What's Really Behind Controversial Jesus Claims

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Jesus is in for some major debunking this week on the Discovery Channel. The TV network and Hollywood film director James Cameron and a Toronto filmmaker have cooked up a documentary revealing the discovery of the coffin of Jesus of Nazareth, his wife Mary Magdalene, his mother Mary and his son Judah.

More impressive than mere name-dropping, the documentary trots out DNA science to prove they could be right. Science can't prove they are right, but it evidently proves there is a long-shot chance they might be right.

What all this means, of course, is that Jesus was married, he had a son, he died and was buried. In just one sentence then the filmmakers have debunked the entire New Testament.

There aren't supposed to be any bones of Jesus around. After all, he ascended to heaven, didn't he? Well, yes that is the history billions of Christians have believed true, and, in fact, the documentary doesn't much debunk that history because no bones were found in these boxes, called ossuaries.

But DNA evidence pulled from the bone boxes suggest that there was a husband and a wife buried there. The inference is that the box inscribed "Jesus, son of Joseph" must be the husband of the DNA in another box and the father of somebody called Judah in another box. By this logic the filmmakers debunk Matthew, Mark, Luke and John and all the rest.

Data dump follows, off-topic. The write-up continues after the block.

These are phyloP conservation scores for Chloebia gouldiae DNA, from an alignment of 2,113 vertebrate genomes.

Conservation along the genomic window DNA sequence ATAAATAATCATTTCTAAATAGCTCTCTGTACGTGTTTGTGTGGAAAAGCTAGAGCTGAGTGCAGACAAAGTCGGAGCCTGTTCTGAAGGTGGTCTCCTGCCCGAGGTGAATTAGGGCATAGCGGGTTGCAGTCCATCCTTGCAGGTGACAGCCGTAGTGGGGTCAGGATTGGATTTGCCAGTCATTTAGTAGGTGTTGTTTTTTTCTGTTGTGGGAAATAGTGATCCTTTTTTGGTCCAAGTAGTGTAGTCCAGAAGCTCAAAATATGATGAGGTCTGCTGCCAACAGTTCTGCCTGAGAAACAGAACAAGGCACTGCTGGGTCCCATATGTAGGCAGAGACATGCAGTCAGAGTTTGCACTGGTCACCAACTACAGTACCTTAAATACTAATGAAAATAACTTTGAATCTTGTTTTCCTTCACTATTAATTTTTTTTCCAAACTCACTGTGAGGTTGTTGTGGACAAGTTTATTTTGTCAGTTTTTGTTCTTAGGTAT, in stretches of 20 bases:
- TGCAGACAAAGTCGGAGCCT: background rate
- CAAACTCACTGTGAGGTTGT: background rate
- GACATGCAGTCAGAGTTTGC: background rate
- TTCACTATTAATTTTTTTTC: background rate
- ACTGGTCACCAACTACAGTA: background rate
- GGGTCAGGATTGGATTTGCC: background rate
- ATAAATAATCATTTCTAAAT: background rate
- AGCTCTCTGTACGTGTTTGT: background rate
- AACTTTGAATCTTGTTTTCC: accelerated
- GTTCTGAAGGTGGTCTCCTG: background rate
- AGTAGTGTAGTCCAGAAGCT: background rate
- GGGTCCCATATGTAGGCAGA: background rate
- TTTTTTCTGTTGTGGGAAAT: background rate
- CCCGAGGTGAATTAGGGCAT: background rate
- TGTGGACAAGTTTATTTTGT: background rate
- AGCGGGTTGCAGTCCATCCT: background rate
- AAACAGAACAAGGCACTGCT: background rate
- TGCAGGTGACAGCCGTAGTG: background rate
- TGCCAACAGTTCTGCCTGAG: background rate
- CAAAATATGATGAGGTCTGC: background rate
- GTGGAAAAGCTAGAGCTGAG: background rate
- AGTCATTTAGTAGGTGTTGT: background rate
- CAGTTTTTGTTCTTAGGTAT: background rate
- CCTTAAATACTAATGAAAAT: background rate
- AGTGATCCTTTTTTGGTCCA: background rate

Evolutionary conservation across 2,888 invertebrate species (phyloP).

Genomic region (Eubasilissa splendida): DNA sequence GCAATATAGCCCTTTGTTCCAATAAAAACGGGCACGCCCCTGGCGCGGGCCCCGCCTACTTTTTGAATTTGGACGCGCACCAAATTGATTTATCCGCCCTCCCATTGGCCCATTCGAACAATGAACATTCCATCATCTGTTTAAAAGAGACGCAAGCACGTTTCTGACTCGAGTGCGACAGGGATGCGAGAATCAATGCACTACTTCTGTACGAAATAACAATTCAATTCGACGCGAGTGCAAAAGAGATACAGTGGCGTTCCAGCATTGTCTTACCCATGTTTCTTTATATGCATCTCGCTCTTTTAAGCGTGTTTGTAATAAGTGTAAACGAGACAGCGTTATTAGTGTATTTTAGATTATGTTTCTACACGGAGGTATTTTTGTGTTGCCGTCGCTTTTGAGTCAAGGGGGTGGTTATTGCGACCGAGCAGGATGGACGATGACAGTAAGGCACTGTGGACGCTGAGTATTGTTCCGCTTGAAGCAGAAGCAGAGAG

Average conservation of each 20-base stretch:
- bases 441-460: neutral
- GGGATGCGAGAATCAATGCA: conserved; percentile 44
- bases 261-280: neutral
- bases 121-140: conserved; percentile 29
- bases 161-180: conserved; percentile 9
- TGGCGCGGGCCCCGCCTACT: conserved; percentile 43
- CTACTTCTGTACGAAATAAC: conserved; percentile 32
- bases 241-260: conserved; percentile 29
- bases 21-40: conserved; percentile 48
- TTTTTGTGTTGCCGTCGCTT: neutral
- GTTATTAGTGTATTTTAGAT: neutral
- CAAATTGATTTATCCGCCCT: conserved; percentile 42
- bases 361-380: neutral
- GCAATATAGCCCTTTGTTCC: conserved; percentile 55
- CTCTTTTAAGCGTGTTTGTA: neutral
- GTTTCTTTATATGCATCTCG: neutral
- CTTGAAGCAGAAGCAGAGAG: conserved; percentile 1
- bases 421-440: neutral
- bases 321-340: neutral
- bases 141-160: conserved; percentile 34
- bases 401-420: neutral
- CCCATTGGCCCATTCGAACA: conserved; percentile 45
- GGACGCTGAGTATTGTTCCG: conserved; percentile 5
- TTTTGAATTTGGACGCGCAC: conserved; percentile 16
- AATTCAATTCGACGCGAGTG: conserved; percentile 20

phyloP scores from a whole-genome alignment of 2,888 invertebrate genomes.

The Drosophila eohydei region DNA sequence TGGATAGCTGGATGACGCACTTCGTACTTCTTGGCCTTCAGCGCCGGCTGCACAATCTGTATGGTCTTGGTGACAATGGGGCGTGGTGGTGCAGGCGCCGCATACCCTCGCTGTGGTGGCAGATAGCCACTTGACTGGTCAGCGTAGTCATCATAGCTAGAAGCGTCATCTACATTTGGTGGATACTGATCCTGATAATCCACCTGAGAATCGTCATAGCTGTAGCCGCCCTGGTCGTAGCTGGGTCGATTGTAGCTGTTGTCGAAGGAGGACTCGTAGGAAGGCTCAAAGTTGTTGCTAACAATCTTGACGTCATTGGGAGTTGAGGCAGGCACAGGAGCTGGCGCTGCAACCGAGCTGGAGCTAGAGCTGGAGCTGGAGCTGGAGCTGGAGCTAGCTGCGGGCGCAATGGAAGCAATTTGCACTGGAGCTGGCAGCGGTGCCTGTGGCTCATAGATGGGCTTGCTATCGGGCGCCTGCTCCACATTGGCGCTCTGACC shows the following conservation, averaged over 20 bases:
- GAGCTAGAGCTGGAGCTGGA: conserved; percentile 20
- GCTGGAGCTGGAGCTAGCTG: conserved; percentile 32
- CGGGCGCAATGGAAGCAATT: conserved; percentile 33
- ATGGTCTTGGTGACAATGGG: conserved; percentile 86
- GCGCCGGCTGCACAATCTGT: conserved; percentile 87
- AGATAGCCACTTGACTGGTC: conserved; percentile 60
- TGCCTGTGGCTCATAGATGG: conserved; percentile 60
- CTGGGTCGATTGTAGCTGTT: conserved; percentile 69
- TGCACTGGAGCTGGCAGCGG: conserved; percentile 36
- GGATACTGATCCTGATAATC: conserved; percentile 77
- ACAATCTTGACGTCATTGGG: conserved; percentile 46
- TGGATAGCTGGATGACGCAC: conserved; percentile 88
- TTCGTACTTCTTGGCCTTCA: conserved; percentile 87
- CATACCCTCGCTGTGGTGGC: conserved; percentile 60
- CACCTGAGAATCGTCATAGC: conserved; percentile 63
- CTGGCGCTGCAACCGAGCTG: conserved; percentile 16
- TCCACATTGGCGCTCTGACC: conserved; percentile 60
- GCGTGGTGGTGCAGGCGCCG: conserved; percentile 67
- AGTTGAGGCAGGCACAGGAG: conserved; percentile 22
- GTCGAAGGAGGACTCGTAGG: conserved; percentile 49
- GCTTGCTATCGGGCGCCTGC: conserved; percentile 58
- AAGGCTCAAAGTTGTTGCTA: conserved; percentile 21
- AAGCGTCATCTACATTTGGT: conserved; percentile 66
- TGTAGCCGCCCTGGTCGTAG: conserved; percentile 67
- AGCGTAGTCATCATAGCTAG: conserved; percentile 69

Scientists are now weighing in. Most say what a load of crap. These burial boxes were from a middle class Jerusalem family of the First Century and — hold on to your hats, kids — these were very common names. Jesus, Mary, Joseph and Judah. Common names.

What's really going on here is making money. Jesus sells big these days, especially anything debunking 2,000 years of the history of Jesus Christ.

So Dan Brown makes millions with the "Da Vinci Code" saying Jesus had a daughter. Now someone else is going for the gold saying Jesus had a son.

There's a certain symmetry here, wouldn't you say?

That's My Word.

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